Appropriate gloves should be worn to protect the hands from contact with oils. In many cases, disposable gloves (such as powdered latex gloves) are used, while in others, more robust longer use nitrile gloves are provided. The type of gloves provided will be dictated by the level of protection required and the type of work being undertaken. The thin, disposable gloves reduce skin contact with oil while allowing fine work to continue.
So called “barrier creams” must not be relied on to protect the skin from exposure to oils. They can, however, be a useful extra protection and can make it easier to wash oils off of the skin after exposure.
Decent washing facilities are necessary to remove oil from the skin. These should include both hot and cold running water as well as suitable skin cleansers. Suitable hand drying facilities should also be provided, such as paper towels. The use of suitable conditioning creams after washing can help to counter the degreasing effects of the oil on the skin. Skin must never be cleaned with solvents, etc.
Cuts and grazes
It is recommended that cuts and grazes are covered while at work.
It is recommended that, where appropriate, the use of rags for cleaning up is replaced by the use of suitable tissue wipes (usually supplied in a roll form). Dispensers for these rolls may be wall mounted at suitable locations in the workshop. This means that clean tissue is readily available for addressing small spills, cleaning tools, etc. and also that there is no temptation to keep rags (potentially oil contaminated) in overall pockets.
Cleaning of vehicle inspections pits
Where there is a vehicle inspection pit in the workshop, this should be maintained in a good, clean condition and it should be repainted at regular intervals. Cleaning and repainting will reduce the exposure to oils from the walls of the vehicle inspection pit as well as helping to improve the lighting within the pit.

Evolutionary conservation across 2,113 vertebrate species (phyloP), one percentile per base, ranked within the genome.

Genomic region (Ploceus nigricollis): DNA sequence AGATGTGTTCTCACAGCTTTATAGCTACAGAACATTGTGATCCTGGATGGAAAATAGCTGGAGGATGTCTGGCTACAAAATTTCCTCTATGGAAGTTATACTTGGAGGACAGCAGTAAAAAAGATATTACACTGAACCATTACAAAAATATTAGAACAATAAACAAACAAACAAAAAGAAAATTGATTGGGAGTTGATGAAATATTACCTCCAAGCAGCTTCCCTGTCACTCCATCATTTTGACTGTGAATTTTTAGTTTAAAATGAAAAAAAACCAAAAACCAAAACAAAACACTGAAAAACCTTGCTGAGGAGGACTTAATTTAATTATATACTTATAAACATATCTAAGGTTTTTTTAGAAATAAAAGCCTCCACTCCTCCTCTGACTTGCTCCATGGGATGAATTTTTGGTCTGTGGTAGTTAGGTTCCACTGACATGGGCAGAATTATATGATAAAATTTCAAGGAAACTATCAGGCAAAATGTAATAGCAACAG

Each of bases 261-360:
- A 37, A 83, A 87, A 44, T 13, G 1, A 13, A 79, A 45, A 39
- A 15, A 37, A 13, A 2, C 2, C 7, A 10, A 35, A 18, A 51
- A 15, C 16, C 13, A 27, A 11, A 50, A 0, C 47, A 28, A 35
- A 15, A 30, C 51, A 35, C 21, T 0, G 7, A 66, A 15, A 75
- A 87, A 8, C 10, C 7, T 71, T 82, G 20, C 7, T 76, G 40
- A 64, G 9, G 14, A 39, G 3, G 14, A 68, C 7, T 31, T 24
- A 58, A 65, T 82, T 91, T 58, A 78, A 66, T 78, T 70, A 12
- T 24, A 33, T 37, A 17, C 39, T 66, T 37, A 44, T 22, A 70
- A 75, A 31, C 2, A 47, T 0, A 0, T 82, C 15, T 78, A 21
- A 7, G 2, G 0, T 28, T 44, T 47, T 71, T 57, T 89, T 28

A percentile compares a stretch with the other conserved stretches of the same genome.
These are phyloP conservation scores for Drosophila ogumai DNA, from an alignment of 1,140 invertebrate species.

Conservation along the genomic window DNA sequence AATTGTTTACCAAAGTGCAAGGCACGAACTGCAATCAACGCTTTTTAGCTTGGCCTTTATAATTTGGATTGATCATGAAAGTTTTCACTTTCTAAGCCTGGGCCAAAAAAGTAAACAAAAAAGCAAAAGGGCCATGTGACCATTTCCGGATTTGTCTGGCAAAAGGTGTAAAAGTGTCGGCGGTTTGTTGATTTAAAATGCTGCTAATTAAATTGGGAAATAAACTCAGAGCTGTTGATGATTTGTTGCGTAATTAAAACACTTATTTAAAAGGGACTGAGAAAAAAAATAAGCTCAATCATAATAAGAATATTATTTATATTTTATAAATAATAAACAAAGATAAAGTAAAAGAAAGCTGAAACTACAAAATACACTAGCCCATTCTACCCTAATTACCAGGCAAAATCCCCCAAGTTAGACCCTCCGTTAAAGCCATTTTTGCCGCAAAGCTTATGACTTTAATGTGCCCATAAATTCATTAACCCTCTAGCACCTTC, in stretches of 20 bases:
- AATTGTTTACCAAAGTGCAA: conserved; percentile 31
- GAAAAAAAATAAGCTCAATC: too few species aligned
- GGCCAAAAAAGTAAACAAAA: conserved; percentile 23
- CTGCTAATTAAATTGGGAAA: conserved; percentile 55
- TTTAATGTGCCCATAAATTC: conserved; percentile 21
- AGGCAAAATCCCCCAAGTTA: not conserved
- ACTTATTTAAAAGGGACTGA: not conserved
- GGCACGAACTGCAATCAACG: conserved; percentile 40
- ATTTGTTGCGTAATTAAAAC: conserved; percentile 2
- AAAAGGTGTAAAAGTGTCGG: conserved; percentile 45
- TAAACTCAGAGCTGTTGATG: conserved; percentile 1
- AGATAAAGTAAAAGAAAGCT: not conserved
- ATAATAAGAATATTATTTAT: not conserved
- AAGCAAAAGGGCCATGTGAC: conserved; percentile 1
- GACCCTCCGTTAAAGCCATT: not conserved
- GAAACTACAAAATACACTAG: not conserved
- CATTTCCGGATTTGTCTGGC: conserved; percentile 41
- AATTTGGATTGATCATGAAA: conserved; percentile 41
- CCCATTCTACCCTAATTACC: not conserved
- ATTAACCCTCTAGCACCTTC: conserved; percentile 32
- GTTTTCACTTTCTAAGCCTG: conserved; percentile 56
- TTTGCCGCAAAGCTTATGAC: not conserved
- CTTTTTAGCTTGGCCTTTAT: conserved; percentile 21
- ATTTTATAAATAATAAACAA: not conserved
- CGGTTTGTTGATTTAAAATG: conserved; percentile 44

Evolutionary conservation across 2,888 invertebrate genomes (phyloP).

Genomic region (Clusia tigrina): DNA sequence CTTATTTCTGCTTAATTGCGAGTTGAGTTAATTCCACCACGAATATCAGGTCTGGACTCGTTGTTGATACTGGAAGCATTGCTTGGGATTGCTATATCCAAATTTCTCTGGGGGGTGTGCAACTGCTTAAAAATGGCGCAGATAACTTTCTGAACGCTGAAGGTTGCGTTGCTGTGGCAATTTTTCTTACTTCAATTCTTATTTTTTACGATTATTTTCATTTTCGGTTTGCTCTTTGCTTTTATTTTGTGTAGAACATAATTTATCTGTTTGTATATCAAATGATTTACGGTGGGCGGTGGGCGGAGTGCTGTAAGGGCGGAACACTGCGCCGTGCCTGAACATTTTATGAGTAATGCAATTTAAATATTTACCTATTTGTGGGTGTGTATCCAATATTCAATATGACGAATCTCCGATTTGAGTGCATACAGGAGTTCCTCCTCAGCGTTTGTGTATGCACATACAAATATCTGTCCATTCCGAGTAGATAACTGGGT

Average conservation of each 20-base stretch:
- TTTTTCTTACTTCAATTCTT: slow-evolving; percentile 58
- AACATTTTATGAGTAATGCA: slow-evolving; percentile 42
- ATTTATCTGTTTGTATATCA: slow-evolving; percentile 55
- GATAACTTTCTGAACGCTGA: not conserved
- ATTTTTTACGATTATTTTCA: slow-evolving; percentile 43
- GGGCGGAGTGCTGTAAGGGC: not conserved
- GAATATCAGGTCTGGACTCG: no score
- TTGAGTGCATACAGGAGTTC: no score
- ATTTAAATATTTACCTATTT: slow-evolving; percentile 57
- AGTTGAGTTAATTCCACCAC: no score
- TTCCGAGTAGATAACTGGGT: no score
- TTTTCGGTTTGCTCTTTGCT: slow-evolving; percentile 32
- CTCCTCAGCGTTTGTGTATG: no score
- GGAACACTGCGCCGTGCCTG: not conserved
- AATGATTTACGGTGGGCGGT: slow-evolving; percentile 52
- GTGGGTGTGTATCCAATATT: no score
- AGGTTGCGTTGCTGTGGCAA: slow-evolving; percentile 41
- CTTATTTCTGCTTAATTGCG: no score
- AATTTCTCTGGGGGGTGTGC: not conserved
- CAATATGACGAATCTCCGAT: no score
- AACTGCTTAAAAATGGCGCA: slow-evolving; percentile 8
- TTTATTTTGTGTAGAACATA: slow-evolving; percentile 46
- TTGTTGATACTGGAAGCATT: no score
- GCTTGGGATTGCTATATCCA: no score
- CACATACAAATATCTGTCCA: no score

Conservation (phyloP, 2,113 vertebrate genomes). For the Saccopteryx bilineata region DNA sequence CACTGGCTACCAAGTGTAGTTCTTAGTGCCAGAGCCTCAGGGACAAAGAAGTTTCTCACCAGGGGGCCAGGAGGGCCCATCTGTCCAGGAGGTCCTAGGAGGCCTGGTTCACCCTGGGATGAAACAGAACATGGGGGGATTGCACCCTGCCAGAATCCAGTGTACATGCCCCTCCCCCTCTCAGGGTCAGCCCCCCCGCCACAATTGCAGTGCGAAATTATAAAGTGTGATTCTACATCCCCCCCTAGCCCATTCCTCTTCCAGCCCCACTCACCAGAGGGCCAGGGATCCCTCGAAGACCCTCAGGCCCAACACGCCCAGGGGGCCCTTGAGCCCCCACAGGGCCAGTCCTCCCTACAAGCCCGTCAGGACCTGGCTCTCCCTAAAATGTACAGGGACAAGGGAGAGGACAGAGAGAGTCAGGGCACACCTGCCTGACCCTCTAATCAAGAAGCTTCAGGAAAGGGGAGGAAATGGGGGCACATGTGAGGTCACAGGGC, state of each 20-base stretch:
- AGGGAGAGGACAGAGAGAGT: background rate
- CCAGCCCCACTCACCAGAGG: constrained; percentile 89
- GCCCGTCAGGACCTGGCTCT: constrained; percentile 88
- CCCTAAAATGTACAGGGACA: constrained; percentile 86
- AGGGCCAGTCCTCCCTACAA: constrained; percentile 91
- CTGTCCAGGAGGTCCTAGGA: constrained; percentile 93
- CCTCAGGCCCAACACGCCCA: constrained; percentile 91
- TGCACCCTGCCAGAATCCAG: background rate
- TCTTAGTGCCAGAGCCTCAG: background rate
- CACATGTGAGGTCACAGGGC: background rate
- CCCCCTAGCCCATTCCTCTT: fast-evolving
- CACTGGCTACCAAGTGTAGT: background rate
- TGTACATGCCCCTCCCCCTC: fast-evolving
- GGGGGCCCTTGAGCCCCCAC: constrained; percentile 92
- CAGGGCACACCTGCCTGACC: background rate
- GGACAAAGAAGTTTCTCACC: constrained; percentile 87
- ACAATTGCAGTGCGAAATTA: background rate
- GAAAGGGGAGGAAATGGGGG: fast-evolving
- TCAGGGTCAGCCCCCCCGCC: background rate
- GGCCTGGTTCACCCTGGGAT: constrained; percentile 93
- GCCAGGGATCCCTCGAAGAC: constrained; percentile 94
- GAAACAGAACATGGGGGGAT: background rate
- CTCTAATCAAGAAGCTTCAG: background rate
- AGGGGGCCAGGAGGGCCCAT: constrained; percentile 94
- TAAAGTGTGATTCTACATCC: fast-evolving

Draining of oils from vehicles
The drainage of used engine from vehicles offers significant risk of contact with the use engine oil. These contact risks exist during the draining process, but also in subsequent handling of the drained oil, such as during transfer to a waste disposal holding vessel such as an oil drum or tank.
The risks may be reduced substantially by the use of a suitable oil collection vessel that later allows the waste oil to be pumped from the collection vessel to the waste oil storage vessel. The collection vessel should be fitted with a wide funnel (for catching the oil) which should in turn be fitted with mesh to catch sump keys, bolts, oil filters, etc.
Storage and disposal of waste oil
Waste oil should be stored in suitable, robust vessels inside a bunded storage area pending collection for disposal by a licensed collector of such special waste.
As it is recognised that prolonged skin contact with mineral oils can lead to occupational dermatitis and, in some cases skin cancer, the employer should carry out routine skin inspections as a precautionary measure. Employees should be encouraged to report sore, red or itching skin, whilst the responsible person should carry out regular, documented and recorded skin inspections of hands and forearms at monthly intervals. Cases of suspected dermatitis should be referred to a doctor or occupational hygiene nurse for further investigation. The results of health surveillance must be recorded and records must be retained for 40 years.
Information, instruction and training
Employees must be made aware of the hazards associated with oils and of the control measures to be used to protect their health. Awareness can also be raised with suitable notices and leaflets that are available from the HSE.
Spillages should be cleaned up immediately, using suitable absorbent granules.
Oils, and especially used engine oils, are hazardous substances. Prolonged exposure can cause skin problems, including skin and scrotal cancer. Avoiding exposure to oils is the best control measure available. Where exposure does occur, good personal hygiene and health surveillance are essential.